Brown/Murdoch relations go into freefall
By Emmeline Saunders
Relations between the government and media mogul Rupert Murdoch continued to hit new lows today, following the Sun’s attack on the prime minister’s now-infamous letter of condolence.
The government has now threatened to strip Sky, owned by News Corporation (of which News International is a subsidiary), of its £250 million deal to broadcast live coverage of the Ashes.
On Tuesday night, Gordon Brown personally called Mr Murdoch, whose newspaper The Sun ran a story on Monday attacking the prime minister for writing a condolence letter littered with alleged spelling mistakes.
Today Downing Street refused to be drawn on the content of the conversation, but the prime minister’s spokesman sought to play it down, stating that the pair spoke regularly.
“He has regular communications with Rupert Murdoch, as you would imagine, and he has the most enormous personal regard for Rupert Murdoch,” the spokesman said.
The Sun’s ‘Don’t you know there’s a bloody war on?’ campaign against the government’s handling of the conflict in Afghanistan has rumbled on all summer, culminating in a sudden switch of allegiance to the Conservatives during Labour’s party conference this autumn.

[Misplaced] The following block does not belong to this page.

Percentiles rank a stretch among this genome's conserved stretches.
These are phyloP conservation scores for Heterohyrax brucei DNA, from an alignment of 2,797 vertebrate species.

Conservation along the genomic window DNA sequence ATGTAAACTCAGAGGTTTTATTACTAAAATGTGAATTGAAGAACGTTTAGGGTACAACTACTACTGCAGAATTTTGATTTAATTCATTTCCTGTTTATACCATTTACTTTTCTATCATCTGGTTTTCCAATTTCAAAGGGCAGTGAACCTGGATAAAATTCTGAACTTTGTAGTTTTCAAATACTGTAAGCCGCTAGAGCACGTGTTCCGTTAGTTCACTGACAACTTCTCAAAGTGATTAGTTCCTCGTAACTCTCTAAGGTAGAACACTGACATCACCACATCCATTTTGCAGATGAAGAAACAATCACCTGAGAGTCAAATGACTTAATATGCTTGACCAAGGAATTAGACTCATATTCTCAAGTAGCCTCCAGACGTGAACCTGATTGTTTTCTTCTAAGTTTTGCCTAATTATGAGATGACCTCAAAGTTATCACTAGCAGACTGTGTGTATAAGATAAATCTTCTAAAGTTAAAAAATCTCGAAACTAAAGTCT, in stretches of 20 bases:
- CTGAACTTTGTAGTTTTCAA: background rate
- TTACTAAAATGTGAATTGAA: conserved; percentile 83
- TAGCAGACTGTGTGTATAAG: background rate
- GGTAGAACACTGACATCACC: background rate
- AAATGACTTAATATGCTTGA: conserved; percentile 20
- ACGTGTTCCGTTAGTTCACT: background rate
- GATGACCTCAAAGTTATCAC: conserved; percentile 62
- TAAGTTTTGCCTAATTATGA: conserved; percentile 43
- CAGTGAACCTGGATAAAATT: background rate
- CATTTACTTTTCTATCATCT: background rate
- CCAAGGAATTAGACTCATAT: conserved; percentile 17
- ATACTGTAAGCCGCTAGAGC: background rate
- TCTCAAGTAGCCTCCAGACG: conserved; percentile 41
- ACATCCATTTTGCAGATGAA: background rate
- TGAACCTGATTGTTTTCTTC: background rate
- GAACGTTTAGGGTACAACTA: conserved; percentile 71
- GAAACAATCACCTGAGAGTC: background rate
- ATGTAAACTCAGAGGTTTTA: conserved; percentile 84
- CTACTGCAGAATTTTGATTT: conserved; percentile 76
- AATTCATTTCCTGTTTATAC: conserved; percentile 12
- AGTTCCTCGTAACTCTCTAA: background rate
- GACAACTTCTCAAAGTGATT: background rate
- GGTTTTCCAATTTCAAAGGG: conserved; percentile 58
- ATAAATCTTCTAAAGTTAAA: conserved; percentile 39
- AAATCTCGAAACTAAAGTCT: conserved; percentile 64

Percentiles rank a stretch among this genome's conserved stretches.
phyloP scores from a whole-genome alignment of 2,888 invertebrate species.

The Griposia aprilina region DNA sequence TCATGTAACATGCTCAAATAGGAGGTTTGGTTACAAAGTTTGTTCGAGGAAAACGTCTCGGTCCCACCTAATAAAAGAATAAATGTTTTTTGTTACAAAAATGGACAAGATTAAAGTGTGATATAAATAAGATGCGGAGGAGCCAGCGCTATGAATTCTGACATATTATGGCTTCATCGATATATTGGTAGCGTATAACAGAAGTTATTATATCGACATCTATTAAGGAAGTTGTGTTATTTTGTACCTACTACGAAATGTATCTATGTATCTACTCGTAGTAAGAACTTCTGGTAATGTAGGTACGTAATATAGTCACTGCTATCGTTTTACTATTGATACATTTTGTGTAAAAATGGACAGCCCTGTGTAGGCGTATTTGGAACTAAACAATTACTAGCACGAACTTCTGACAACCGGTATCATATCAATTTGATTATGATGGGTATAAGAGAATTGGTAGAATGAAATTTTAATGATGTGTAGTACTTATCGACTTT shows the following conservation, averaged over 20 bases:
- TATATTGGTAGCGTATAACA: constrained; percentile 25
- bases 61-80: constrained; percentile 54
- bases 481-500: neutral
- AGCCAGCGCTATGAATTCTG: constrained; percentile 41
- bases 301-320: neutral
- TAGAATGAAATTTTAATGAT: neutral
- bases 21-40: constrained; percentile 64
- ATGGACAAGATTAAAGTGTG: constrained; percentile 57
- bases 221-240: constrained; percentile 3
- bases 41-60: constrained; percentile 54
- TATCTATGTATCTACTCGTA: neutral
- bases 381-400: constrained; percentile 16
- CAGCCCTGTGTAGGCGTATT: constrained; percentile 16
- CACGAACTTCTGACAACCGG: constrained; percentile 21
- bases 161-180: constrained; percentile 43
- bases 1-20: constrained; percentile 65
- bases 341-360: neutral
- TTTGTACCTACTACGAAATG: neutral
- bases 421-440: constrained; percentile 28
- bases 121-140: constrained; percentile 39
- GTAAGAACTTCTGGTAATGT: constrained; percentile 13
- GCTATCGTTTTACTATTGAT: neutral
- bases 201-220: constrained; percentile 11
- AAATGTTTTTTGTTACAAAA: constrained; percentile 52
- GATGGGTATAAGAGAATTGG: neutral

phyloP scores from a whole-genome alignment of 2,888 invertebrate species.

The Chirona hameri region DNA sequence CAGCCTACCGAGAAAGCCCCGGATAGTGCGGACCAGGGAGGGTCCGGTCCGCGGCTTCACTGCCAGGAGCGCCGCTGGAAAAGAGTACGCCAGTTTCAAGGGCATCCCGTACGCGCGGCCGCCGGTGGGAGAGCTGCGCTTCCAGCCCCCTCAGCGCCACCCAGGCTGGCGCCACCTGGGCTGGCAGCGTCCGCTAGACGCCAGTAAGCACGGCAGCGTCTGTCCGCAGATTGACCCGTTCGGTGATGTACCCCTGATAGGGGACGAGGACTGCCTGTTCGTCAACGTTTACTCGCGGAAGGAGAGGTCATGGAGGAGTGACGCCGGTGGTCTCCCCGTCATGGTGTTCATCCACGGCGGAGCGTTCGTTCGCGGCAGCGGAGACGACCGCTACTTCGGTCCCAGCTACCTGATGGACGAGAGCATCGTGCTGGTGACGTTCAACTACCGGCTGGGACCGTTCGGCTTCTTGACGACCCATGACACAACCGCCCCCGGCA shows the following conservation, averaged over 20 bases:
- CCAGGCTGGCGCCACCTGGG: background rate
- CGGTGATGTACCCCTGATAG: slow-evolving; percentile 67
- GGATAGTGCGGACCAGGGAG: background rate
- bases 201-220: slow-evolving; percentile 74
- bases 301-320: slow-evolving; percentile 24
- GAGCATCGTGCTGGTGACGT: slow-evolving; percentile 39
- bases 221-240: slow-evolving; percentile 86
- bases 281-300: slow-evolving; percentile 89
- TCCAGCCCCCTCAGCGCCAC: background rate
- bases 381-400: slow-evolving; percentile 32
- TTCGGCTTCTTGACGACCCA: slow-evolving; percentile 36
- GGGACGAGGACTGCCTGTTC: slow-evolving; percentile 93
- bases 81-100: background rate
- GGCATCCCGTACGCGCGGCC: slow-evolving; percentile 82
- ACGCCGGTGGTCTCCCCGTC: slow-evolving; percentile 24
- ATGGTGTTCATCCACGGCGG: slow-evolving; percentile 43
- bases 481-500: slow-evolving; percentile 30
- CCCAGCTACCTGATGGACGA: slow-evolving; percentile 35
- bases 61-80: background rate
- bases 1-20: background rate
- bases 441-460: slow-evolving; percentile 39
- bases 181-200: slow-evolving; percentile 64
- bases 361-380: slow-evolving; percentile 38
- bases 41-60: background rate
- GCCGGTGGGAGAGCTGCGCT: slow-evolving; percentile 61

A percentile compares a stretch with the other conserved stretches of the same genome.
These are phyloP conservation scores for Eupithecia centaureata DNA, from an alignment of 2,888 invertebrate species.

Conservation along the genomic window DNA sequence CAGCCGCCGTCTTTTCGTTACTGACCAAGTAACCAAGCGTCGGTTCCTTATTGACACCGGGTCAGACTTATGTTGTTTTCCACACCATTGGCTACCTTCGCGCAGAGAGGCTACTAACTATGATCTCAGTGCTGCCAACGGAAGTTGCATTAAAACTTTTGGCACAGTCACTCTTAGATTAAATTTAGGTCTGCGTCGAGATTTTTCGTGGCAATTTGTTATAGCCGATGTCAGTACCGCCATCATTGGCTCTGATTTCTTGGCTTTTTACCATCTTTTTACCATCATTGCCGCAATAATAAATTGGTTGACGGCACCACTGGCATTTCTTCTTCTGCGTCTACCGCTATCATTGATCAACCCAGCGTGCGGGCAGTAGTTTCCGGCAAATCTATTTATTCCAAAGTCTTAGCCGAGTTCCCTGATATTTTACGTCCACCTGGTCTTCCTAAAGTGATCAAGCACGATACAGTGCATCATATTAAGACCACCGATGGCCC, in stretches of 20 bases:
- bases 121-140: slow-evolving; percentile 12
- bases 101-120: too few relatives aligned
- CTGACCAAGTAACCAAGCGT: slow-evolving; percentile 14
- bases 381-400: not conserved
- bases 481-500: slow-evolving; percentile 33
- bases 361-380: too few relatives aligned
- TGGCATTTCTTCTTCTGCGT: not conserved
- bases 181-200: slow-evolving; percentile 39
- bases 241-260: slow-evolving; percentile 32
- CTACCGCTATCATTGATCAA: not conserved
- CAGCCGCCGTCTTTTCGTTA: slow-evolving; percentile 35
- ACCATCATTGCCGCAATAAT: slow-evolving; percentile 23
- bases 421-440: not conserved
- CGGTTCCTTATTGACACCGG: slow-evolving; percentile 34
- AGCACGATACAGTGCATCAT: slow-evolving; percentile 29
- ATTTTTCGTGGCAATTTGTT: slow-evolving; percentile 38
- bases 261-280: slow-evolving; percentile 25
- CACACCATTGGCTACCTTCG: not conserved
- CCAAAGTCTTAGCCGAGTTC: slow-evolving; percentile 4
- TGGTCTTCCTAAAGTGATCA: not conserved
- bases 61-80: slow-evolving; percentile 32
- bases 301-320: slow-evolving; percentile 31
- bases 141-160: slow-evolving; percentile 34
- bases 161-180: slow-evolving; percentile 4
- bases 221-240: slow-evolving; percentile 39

However, management at News International appeared to be taken aback by the backlash against The Sun’s letter row. On Wednesday the tabloid attempted to draw a line under the matter with a story headed ‘Mum ends letter row’.
James Murdoch, chief executive of News Corp in Europe and Asia, and Rebekah Wade, News International’s chief exec and former Sun editor, sought a meeting with a senior minister on Tuesday, it was claimed.
But yesterday Lord Mandelson denounced The Sun for its “bad taste and crude politicking”, and claimed the tabloid had entered into a ‘bargain’ that would be rewarded under a Conservative government.
The business secretary claimed the biased agenda pushed by the paper was followed up by Sky, “which then puts pressure on the BBC to follow suit”.
He added this had “wider implications for the election, which, in my view, is of wider public concern”.
A review of important sports events is expected to recommend that ‘crown jewel’ ones, such as the Ashes and the Olympics, are returned to free-to-air channels.
The review will be unveiled by the Department for Culture, Media and Sport.
Culture secretary Ben Bradshaw has been hardening the government line against the Murdoch empire, after telling the party conference that Conservative media policy was totally aligned with the commercial interests of News Corp.